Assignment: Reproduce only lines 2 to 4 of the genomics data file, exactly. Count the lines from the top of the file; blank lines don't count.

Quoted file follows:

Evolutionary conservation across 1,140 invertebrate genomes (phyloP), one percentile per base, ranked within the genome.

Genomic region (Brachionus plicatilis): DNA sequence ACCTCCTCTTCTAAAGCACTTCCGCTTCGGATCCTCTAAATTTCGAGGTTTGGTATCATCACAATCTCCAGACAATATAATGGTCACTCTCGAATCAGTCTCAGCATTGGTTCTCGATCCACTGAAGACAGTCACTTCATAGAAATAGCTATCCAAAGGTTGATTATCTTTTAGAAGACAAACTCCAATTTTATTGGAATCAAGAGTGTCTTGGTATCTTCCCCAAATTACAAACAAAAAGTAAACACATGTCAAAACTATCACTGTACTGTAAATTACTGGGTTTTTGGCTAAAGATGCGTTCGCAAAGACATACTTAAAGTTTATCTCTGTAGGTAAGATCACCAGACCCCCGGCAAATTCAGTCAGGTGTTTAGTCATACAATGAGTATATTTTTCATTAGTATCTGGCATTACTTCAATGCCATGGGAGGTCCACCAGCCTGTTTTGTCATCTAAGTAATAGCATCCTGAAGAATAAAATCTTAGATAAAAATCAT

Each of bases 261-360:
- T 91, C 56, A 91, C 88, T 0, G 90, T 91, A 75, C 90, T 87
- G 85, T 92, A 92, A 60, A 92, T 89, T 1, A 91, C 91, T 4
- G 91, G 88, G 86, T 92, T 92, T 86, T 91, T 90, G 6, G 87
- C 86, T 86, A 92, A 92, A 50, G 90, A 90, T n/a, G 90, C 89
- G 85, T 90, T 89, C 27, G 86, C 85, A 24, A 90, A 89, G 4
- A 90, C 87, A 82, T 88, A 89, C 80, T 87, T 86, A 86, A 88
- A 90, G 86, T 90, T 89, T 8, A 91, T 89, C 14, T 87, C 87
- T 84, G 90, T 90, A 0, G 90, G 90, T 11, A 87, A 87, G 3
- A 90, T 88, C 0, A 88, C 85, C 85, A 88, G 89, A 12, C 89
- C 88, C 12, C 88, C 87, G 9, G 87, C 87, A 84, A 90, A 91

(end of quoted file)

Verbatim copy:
Genomic region (Brachionus plicatilis): DNA sequence ACCTCCTCTTCTAAAGCACTTCCGCTTCGGATCCTCTAAATTTCGAGGTTTGGTATCATCACAATCTCCAGACAATATAATGGTCACTCTCGAATCAGTCTCAGCATTGGTTCTCGATCCACTGAAGACAGTCACTTCATAGAAATAGCTATCCAAAGGTTGATTATCTTTTAGAAGACAAACTCCAATTTTATTGGAATCAAGAGTGTCTTGGTATCTTCCCCAAATTACAAACAAAAAGTAAACACATGTCAAAACTATCACTGTACTGTAAATTACTGGGTTTTTGGCTAAAGATGCGTTCGCAAAGACATACTTAAAGTTTATCTCTGTAGGTAAGATCACCAGACCCCCGGCAAATTCAGTCAGGTGTTTAGTCATACAATGAGTATATTTTTCATTAGTATCTGGCATTACTTCAATGCCATGGGAGGTCCACCAGCCTGTTTTGTCATCTAAGTAATAGCATCCTGAAGAATAAAATCTTAGATAAAAATCAT

Each of bases 261-360:
- T 91, C 56, A 91, C 88, T 0, G 90, T 91, A 75, C 90, T 87